It wasn't the only time that race emerged as an issue. Mr. SLAN had boxed under the auspices of the Young Men's Hebrew Association until 1936 when it was blackballed by the Amateur Athletic Union of Canada for withholding a portion of its proceeds. The money was earmarked for the Canadian Olympic effort, but the Young Men's Hebrew Association had refused to support the upcoming 1936 Berlin Games because of Germany's poor treatment of Jews. In the end, the Amateur Athletic Union permitted Mr. SLAN to enter as an independent and he went on to fight unattached to win the Toronto and national titles.
"It seemed so easy at the time, " he said in 1988. "I was a very quiet kid, but when I won, I became such a hero."
That glory turned out to be the undoing of Lennie STEIN, the fighter -- though it was all something of an anticlimax. The one thing Leon SLAN had feared on his way up through the ranks came to nothing: his mother finally found out that he boxed and then failed to react -- at least, not that anyone in the family can remember.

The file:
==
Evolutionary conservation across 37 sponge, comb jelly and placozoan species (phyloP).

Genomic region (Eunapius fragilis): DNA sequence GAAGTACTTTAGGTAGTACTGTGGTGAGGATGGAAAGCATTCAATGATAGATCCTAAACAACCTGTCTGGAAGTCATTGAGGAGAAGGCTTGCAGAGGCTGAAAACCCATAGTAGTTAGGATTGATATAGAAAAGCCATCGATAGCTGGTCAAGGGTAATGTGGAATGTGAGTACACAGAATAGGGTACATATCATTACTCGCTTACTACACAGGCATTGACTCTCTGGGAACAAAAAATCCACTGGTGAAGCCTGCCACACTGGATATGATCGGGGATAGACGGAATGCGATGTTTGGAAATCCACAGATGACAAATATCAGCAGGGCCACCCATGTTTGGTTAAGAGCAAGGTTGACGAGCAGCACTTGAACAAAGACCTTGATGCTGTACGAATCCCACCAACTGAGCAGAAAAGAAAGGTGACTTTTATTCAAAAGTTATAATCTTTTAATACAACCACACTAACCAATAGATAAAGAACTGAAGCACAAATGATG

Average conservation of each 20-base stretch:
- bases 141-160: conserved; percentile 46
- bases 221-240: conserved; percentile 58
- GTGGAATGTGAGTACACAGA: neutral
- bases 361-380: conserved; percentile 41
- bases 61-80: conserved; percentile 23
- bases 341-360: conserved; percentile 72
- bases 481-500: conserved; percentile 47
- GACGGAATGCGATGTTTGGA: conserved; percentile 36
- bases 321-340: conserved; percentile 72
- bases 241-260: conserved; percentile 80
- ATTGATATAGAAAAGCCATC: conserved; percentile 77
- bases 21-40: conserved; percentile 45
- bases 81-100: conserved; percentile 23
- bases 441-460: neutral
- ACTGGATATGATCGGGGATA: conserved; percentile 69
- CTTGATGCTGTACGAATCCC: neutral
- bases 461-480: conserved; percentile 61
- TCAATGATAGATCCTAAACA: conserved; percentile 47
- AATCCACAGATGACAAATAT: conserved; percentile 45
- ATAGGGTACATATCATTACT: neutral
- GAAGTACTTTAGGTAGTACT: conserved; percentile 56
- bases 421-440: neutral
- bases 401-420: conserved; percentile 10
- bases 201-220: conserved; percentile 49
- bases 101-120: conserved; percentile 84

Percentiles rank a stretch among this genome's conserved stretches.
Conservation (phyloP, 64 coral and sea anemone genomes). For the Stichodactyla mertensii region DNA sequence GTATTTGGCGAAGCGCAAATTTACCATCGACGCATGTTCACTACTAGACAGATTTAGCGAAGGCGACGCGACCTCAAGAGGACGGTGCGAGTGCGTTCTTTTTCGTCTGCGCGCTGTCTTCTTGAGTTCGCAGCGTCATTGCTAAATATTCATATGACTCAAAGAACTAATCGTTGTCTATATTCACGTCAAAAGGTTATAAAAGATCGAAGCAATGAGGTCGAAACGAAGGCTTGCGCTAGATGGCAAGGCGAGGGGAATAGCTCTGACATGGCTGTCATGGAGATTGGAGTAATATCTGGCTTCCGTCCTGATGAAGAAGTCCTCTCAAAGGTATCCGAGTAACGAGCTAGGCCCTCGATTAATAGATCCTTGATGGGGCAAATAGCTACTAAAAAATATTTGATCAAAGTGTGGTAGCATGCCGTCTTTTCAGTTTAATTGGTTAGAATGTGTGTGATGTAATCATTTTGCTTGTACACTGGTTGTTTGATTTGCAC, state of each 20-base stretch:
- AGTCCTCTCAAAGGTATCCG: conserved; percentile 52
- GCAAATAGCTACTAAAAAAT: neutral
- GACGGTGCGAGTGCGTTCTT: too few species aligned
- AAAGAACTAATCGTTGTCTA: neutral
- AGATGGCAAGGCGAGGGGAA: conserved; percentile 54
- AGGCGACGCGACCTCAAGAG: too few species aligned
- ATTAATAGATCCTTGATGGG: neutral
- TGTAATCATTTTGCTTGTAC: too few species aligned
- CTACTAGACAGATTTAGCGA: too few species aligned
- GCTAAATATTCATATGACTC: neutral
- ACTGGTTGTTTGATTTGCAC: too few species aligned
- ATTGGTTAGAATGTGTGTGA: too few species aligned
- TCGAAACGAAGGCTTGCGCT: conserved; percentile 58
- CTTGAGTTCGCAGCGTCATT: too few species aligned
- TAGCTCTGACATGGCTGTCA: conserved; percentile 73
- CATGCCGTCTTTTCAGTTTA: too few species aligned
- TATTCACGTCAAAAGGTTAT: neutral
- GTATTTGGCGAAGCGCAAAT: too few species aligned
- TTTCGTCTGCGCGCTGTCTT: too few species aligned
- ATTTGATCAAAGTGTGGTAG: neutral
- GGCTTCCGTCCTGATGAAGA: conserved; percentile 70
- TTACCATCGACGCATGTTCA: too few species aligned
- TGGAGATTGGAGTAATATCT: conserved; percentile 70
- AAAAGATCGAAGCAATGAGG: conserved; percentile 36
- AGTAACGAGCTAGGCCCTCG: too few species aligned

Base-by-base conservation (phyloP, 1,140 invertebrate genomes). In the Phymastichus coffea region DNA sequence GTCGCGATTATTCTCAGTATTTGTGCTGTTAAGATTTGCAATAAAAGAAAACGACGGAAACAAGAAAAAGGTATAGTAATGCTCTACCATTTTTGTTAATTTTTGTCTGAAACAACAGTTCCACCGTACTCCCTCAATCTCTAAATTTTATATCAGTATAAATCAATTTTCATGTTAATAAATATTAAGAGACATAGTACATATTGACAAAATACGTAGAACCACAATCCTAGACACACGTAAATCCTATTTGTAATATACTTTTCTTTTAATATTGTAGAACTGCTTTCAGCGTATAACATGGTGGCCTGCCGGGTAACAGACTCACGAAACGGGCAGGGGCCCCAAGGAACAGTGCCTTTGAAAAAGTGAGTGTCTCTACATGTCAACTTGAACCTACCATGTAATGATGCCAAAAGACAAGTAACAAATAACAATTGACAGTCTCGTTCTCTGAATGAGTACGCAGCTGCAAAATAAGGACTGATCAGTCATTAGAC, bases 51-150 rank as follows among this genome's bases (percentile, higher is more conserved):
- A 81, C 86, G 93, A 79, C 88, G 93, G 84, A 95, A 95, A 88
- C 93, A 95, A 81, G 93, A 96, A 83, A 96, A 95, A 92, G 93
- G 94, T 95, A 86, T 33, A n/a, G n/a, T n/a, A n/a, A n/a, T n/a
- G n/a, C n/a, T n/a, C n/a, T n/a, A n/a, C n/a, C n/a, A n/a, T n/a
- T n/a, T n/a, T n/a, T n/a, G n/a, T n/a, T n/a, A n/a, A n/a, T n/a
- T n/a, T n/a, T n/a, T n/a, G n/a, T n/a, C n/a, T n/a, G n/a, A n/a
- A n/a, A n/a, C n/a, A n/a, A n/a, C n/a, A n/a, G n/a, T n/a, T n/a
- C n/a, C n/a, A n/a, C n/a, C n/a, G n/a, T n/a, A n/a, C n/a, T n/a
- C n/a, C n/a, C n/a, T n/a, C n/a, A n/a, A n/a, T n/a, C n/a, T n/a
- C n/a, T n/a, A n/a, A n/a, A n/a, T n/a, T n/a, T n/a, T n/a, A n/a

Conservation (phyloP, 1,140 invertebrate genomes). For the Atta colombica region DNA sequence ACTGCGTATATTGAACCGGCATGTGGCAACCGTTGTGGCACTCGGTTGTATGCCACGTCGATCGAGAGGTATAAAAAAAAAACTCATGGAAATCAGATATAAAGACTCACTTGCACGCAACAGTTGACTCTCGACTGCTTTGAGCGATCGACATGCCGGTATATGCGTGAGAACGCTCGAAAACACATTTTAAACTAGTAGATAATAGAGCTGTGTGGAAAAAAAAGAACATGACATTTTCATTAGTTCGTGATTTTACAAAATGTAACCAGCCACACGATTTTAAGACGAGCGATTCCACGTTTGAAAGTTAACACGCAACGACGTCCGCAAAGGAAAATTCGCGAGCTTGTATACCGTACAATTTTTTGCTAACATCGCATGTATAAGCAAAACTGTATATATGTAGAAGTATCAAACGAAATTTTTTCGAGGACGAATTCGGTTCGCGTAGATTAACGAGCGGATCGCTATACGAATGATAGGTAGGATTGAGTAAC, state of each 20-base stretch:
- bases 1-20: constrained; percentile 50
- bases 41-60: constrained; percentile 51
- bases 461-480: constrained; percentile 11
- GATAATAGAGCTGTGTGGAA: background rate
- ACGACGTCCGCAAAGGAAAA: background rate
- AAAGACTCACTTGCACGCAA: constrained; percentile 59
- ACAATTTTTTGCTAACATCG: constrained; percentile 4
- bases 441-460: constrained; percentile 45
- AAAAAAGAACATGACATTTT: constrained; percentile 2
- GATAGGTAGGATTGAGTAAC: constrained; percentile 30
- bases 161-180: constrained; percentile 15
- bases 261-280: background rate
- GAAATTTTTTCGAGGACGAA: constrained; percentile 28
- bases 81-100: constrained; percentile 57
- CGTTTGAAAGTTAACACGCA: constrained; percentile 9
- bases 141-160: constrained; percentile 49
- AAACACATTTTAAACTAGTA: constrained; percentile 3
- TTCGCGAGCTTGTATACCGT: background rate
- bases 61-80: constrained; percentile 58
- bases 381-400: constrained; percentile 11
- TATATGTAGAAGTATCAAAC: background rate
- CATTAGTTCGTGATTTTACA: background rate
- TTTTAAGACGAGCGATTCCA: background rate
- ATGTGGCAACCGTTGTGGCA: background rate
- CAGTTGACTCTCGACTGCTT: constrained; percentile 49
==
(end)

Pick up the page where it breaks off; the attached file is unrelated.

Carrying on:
"She just took it in her stride, said Isabel SLAN. " She was a Jewish mother from the old country. I don't think she really understood what boxing was all about."
Perhaps, too, it helped to smooth matters that her son's secret endeavours had ended in triumph. She can only have felt a mother's pride.
In 1937, Mr. SLAN retired from boxing and found a job at a produce stall in Toronto's old fruit terminal on Colborne Street and was later hired by his brother Bob, a proprietor of Dominion Citrus Ltd. It was tough work with long hours, Mrs. SLAN said. "Leon would have to get up at 2 o'clock in the morning to go unload the fruits and vegetables off the trucks."